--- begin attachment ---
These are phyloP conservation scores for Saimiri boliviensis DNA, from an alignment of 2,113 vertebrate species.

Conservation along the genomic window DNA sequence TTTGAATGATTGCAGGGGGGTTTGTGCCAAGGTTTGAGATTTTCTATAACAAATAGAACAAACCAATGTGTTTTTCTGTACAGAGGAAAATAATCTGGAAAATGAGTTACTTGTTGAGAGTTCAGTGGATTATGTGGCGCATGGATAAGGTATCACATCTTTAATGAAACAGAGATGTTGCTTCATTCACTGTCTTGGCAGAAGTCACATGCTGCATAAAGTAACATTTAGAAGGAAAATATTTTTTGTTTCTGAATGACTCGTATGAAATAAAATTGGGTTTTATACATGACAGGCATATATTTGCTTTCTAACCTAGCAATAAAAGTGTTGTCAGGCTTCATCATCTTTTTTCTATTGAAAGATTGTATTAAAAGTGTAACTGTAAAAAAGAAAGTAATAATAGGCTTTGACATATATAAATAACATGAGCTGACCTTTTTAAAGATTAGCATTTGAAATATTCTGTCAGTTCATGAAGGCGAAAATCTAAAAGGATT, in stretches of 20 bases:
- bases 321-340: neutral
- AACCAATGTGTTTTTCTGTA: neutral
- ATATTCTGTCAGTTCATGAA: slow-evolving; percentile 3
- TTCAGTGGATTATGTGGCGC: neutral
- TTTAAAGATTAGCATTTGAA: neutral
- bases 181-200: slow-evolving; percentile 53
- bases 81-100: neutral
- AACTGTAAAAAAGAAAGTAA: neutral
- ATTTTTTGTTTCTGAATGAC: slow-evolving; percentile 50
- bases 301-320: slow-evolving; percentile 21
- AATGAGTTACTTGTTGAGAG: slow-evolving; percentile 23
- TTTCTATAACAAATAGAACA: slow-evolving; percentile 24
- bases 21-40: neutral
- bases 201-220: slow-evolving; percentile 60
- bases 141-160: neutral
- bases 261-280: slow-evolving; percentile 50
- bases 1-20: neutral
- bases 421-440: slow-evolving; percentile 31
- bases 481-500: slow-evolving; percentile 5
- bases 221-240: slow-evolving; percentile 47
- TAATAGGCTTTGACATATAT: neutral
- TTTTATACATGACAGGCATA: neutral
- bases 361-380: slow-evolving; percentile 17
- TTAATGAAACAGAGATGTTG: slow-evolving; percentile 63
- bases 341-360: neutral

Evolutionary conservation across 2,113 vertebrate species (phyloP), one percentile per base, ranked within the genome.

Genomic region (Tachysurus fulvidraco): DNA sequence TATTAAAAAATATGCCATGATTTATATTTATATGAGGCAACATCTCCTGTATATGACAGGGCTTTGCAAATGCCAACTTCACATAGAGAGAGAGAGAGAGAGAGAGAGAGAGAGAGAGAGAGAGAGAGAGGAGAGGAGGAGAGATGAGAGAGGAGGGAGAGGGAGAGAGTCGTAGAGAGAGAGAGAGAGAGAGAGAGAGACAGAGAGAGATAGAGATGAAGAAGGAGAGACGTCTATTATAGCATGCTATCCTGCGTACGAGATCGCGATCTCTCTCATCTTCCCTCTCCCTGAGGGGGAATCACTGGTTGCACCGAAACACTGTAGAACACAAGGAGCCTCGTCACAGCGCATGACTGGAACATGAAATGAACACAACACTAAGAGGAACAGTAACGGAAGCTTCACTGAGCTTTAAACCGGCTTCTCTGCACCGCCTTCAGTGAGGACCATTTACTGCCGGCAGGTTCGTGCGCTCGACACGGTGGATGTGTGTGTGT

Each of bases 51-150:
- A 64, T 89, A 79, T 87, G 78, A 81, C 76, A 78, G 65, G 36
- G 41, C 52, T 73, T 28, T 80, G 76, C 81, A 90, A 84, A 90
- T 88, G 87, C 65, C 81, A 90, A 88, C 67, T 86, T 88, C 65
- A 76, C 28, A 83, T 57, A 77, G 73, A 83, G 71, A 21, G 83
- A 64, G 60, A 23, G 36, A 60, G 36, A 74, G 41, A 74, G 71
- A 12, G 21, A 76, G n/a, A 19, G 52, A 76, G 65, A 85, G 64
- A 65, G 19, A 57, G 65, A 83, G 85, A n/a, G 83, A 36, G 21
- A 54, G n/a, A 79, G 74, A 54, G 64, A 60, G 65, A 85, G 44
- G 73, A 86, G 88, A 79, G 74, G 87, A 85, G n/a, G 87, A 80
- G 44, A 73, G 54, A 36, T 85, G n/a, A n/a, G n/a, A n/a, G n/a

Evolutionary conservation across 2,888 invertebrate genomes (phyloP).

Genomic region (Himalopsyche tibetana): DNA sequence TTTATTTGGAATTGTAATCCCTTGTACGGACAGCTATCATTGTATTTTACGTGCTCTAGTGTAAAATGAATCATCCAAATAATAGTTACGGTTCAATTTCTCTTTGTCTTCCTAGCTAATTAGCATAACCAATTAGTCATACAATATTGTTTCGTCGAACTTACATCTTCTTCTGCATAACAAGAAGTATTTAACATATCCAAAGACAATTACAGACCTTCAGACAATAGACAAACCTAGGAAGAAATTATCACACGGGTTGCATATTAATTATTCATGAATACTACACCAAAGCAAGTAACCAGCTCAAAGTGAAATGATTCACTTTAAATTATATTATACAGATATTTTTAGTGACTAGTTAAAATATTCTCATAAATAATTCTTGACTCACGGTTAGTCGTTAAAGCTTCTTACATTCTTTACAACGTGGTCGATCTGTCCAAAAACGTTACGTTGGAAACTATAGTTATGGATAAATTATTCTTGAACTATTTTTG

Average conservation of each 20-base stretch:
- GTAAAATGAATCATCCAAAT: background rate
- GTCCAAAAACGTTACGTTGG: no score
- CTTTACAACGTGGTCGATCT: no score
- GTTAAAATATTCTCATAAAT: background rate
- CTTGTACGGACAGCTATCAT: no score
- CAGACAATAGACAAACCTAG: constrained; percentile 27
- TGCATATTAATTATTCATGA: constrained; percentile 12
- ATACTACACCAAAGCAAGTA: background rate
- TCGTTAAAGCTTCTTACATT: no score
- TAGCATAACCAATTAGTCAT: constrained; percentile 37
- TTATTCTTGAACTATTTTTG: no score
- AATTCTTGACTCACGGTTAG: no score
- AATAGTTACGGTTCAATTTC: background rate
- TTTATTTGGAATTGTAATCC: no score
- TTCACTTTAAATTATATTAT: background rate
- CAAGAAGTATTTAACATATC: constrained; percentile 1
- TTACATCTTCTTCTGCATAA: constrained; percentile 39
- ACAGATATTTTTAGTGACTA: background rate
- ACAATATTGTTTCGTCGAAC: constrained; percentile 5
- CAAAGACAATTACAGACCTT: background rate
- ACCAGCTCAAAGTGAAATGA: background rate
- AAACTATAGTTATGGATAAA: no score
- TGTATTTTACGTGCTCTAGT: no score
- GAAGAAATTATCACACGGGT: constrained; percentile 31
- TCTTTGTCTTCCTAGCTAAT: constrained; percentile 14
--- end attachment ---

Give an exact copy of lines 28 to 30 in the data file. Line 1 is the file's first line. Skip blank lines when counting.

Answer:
Evolutionary conservation across 2,113 vertebrate species (phyloP), one percentile per base, ranked within the genome.

Genomic region (Tachysurus fulvidraco): DNA sequence TATTAAAAAATATGCCATGATTTATATTTATATGAGGCAACATCTCCTGTATATGACAGGGCTTTGCAAATGCCAACTTCACATAGAGAGAGAGAGAGAGAGAGAGAGAGAGAGAGAGAGAGAGAGAGAGGAGAGGAGGAGAGATGAGAGAGGAGGGAGAGGGAGAGAGTCGTAGAGAGAGAGAGAGAGAGAGAGAGAGACAGAGAGAGATAGAGATGAAGAAGGAGAGACGTCTATTATAGCATGCTATCCTGCGTACGAGATCGCGATCTCTCTCATCTTCCCTCTCCCTGAGGGGGAATCACTGGTTGCACCGAAACACTGTAGAACACAAGGAGCCTCGTCACAGCGCATGACTGGAACATGAAATGAACACAACACTAAGAGGAACAGTAACGGAAGCTTCACTGAGCTTTAAACCGGCTTCTCTGCACCGCCTTCAGTGAGGACCATTTACTGCCGGCAGGTTCGTGCGCTCGACACGGTGGATGTGTGTGTGT

Each of bases 51-150: